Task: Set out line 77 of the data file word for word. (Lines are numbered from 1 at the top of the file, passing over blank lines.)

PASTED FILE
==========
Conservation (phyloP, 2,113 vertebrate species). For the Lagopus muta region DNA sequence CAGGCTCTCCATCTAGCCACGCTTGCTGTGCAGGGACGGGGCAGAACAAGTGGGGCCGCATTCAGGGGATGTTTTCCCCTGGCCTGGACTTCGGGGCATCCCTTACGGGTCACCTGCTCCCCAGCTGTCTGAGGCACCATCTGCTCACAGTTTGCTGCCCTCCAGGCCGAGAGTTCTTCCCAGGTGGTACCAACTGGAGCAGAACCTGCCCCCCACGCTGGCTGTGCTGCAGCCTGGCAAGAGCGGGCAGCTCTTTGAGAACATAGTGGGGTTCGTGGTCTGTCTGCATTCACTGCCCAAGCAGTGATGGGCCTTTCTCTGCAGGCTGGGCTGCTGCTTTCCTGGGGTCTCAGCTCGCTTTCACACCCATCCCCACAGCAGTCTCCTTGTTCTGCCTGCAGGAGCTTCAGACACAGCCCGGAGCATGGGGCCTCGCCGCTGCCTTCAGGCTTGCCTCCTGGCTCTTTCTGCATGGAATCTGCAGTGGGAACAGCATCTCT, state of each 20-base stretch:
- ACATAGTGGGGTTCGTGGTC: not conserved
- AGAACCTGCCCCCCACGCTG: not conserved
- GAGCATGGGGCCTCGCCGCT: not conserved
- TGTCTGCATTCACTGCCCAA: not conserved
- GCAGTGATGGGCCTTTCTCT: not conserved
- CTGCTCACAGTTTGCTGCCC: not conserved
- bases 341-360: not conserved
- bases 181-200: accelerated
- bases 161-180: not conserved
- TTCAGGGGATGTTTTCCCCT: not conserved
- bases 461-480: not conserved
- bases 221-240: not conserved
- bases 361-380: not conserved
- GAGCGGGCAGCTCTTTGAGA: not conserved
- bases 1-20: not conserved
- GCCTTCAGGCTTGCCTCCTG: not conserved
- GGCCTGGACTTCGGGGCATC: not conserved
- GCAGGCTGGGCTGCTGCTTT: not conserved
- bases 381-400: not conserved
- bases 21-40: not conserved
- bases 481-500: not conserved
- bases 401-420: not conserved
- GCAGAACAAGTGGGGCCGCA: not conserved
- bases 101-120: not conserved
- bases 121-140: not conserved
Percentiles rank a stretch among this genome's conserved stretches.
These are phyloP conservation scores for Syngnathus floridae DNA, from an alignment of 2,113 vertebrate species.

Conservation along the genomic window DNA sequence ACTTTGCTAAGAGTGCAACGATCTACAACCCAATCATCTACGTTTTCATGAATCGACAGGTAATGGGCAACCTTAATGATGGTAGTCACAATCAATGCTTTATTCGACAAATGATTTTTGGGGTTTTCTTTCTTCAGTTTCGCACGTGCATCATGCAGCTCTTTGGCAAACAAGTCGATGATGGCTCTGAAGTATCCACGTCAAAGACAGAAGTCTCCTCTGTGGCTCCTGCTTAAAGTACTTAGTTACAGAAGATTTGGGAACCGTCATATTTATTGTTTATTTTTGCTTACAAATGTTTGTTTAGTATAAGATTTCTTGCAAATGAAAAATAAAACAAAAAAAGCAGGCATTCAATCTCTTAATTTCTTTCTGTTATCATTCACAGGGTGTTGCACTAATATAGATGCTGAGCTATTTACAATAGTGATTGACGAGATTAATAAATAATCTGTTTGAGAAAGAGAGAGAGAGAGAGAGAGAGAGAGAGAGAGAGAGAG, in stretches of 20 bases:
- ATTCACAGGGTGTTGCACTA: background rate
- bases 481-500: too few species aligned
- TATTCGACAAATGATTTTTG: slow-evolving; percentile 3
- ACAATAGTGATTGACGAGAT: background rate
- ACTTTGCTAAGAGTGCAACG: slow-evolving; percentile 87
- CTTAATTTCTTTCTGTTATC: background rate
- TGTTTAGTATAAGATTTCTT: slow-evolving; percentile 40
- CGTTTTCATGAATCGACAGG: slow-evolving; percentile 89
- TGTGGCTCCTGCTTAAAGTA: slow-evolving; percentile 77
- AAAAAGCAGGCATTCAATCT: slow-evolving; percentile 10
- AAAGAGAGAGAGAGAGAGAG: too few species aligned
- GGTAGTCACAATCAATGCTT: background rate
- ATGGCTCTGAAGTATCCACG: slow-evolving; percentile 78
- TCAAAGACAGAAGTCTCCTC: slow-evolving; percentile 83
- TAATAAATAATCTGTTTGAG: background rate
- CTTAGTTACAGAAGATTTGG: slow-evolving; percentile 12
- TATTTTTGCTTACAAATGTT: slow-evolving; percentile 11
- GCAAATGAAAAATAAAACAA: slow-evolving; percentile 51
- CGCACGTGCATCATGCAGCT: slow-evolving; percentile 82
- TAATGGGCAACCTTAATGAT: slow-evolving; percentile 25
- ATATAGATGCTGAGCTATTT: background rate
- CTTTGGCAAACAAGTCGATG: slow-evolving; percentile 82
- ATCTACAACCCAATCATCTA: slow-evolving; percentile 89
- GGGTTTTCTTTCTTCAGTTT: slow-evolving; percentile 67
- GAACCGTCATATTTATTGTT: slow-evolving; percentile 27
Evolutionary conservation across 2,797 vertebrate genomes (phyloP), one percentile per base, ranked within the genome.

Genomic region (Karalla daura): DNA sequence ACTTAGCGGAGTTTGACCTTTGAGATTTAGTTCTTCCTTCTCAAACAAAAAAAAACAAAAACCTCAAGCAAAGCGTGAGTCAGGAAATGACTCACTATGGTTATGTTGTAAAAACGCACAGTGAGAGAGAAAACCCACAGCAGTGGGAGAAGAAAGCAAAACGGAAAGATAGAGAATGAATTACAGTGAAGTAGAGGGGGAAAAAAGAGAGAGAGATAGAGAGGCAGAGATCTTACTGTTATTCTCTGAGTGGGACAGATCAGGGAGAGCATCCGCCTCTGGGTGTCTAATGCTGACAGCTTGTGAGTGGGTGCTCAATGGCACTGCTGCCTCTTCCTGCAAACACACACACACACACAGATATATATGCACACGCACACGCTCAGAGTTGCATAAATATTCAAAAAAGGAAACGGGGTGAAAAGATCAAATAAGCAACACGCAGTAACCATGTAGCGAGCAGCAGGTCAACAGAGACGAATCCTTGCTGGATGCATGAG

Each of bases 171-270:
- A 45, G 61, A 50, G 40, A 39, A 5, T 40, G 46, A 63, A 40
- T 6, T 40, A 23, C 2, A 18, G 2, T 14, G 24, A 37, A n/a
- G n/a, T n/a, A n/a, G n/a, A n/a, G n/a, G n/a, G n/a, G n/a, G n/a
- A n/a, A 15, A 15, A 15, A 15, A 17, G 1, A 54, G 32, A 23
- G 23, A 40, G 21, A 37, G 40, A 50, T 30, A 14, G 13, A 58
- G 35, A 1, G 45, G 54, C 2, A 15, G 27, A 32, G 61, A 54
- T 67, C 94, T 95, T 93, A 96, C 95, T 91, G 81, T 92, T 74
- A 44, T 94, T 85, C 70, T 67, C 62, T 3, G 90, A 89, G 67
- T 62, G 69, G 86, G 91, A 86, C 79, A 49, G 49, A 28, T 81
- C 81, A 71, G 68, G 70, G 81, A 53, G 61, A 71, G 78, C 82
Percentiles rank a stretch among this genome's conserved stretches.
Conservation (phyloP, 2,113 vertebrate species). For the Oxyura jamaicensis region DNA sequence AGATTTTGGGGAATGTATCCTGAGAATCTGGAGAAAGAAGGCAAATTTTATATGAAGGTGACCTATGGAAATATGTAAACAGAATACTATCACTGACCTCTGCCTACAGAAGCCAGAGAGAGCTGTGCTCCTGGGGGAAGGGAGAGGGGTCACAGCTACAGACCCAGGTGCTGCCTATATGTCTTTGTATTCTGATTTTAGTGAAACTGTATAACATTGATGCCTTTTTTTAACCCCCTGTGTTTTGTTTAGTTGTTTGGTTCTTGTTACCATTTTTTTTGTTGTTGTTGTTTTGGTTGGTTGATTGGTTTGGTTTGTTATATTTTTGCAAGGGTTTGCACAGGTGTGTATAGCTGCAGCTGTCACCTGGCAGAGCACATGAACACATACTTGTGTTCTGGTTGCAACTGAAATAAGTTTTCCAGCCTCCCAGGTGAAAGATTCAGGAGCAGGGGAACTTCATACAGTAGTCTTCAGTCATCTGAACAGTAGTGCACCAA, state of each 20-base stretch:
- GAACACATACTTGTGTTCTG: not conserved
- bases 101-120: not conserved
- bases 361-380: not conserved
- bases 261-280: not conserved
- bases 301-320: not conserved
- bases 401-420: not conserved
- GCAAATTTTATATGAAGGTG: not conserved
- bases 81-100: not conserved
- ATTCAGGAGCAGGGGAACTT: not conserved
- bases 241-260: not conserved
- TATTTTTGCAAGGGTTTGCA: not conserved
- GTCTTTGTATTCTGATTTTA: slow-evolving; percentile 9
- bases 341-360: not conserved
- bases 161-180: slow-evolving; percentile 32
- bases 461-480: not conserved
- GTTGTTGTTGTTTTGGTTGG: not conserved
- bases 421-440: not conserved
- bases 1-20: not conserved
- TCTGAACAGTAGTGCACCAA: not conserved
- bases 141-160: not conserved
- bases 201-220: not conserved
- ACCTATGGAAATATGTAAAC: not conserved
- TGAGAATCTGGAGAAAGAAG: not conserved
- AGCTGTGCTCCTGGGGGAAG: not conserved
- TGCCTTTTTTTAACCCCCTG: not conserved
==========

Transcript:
- bases 81-100: not conserved